Arktika, the second nuclear-powered icebreaker made by the Soviet Union, was the first surface ship to reach the North Pole.
In 1917 Bolsheviks stormed the Winter Palace in Saint Petersburg. Three years later, more than a thousand actors, circus performers, and ballet dancers stormed it again.
When politicians’ historical crimes catch up with them, what happens to their statues?
When is a protest not a protest? In Russia, when it’s a performance art parody of a protest. But that still didn’t stop the Russian government from overreacting.
Behold the fabulous creatures of myth and legend! The dragon, the phoenix, the basilisk, the roc, the unicorn… and the Vegetable Lamb of Tartary?
The Tsar Bell in Moscow is the largest extant bell in the world – but it has never been rung.
The Turkic sport kyz kuu involves a man, a woman, two horses, a kiss, and a whip.
Russian composer Modest Mussorgsky composed Pictures at an Exhibition based on a journey through his late friend’s art exhibit – but what happened to the pictures?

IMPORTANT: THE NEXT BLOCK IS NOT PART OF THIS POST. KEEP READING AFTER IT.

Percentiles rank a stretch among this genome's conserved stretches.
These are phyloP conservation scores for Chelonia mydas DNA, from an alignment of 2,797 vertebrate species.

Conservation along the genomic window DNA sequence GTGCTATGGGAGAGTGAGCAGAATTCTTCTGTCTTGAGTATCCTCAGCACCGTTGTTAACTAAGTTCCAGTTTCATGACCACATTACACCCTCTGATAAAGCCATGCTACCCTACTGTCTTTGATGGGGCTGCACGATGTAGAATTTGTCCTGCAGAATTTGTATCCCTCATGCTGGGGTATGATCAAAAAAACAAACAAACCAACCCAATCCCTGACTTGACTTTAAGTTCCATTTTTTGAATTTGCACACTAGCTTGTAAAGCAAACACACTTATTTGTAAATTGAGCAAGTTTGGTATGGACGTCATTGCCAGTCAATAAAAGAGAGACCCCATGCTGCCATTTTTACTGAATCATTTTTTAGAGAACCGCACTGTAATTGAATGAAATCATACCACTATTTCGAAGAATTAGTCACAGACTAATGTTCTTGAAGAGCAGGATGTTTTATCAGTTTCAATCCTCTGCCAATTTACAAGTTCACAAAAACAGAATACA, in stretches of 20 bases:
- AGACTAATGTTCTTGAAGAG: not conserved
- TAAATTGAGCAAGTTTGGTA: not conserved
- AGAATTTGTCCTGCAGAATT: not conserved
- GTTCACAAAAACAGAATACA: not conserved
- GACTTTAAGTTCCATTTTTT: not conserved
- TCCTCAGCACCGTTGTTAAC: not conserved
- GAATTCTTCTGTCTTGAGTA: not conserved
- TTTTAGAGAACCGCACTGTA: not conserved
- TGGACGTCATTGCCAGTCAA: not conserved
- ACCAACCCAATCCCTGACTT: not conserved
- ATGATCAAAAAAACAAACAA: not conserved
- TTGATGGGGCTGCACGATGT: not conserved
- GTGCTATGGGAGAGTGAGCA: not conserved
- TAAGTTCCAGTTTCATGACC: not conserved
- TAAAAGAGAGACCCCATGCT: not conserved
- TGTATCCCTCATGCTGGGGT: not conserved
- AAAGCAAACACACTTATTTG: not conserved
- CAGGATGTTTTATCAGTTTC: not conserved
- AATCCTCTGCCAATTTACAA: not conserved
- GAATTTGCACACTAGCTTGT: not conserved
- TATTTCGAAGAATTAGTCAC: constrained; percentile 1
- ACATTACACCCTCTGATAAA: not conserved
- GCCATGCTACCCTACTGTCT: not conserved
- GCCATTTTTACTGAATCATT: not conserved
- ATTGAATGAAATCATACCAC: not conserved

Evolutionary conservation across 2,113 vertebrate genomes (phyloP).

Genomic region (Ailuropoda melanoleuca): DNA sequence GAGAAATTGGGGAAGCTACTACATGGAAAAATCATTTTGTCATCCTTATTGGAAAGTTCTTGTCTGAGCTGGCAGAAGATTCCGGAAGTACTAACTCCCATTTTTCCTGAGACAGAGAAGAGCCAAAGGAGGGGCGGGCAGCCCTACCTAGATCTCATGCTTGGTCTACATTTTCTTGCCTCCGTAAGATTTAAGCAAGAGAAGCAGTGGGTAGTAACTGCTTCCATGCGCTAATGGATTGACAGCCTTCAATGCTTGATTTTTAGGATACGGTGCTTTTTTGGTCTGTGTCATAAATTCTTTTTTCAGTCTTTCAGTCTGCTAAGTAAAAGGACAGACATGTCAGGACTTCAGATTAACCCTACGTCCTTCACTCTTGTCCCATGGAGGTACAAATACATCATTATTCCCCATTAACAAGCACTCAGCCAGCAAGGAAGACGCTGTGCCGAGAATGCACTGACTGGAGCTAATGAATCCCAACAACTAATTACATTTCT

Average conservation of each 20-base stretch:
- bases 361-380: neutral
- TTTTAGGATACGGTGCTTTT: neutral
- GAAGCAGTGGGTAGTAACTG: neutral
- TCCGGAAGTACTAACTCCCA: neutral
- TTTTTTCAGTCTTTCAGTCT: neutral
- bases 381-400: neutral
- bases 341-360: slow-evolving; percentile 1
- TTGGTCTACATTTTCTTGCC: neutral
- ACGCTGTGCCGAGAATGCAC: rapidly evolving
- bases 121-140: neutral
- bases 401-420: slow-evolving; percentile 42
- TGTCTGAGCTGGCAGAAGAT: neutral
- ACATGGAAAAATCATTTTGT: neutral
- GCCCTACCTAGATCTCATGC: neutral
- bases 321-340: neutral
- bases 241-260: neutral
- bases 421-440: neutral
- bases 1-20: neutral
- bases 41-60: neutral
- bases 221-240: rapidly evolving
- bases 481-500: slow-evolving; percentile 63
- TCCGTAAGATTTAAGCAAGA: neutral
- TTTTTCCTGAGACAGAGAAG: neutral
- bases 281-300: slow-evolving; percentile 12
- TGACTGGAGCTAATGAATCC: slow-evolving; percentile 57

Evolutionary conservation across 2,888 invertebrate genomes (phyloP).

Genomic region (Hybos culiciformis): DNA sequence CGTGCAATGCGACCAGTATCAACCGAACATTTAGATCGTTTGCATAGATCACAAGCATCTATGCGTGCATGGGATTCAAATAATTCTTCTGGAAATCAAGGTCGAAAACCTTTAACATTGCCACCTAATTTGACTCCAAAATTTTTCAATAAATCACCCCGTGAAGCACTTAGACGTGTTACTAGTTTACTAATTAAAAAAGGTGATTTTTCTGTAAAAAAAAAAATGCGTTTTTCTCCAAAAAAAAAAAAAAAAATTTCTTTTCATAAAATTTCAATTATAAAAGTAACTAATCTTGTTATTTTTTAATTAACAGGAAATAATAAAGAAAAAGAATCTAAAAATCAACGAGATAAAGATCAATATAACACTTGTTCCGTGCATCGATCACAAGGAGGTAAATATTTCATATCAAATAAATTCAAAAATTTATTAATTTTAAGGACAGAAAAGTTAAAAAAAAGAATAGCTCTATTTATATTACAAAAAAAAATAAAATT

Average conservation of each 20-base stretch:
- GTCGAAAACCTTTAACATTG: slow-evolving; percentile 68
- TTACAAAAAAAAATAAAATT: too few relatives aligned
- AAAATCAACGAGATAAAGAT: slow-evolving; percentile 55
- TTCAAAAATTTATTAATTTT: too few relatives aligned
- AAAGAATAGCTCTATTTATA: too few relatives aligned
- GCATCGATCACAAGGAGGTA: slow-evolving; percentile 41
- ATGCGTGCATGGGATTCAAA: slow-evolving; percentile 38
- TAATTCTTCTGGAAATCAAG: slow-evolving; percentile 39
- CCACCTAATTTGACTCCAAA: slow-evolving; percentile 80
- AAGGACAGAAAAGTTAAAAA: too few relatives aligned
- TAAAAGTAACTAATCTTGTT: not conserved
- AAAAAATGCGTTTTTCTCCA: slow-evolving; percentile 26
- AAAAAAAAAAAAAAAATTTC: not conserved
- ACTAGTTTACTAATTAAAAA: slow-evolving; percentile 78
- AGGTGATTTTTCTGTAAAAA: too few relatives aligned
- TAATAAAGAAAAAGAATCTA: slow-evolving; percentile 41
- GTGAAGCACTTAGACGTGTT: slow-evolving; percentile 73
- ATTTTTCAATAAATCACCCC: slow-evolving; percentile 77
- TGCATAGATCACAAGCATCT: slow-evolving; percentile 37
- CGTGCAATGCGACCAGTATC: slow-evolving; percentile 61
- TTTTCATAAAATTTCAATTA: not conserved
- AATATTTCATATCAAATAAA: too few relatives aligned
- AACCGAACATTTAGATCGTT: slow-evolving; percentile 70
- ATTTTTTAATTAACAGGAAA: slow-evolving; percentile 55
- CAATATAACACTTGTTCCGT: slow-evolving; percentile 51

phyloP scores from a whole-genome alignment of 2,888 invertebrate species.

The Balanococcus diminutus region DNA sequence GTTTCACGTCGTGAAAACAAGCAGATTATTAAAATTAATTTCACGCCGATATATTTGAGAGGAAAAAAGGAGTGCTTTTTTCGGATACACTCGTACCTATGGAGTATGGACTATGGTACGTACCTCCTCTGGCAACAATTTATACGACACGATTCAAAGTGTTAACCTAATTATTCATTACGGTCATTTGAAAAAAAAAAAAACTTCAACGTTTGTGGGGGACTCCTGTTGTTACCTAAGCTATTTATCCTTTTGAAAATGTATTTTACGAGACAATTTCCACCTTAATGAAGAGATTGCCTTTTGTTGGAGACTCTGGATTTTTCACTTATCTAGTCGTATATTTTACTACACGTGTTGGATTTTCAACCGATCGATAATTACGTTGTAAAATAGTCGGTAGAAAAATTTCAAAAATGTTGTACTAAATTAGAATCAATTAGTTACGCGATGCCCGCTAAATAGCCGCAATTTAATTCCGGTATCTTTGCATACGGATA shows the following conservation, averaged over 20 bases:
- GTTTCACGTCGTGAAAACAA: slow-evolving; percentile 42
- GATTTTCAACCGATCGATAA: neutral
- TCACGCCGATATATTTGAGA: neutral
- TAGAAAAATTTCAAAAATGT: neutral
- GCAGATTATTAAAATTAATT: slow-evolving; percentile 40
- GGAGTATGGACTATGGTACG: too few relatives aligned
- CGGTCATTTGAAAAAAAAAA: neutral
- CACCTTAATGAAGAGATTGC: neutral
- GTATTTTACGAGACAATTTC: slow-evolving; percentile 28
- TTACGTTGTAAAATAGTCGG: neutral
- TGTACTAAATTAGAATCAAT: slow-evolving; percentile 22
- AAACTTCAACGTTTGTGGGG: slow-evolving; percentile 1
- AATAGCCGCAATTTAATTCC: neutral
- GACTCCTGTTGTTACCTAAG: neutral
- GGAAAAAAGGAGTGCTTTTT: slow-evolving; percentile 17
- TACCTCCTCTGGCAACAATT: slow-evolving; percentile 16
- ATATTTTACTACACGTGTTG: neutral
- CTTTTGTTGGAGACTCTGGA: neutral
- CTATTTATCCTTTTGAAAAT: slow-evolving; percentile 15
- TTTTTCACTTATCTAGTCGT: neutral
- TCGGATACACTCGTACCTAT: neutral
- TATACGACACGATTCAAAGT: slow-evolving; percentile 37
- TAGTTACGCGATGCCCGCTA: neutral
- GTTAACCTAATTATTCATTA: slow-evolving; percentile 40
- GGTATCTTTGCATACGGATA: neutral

The Sea of Azov, between Ukraine and Russia, is never more than fourteen metres deep. Parts of the sea are shallow enough to wade across.
In the mid-20th century, several countries had plans to construct a flying submarine.
The human gene ABCC11 determines whether your sweat smells bad or not. It also determines whether your earwax is wet or dry.
The sides of Kawa Ijen, a volcano in Indonesia, are wreathed in blue flame.
The Russian composer Sergei Rachmaninoff has a songwriter credit for the power ballad “All by Myself.”
At several points around the world, three time zones meet.
A prehistoric Scythian tomb in Siberia contained the oldest surviving carpet in the world.
Ubykh, an extinct language spoken on the shores of the Black Sea, has more consonants and fewer vowels than almost any other language.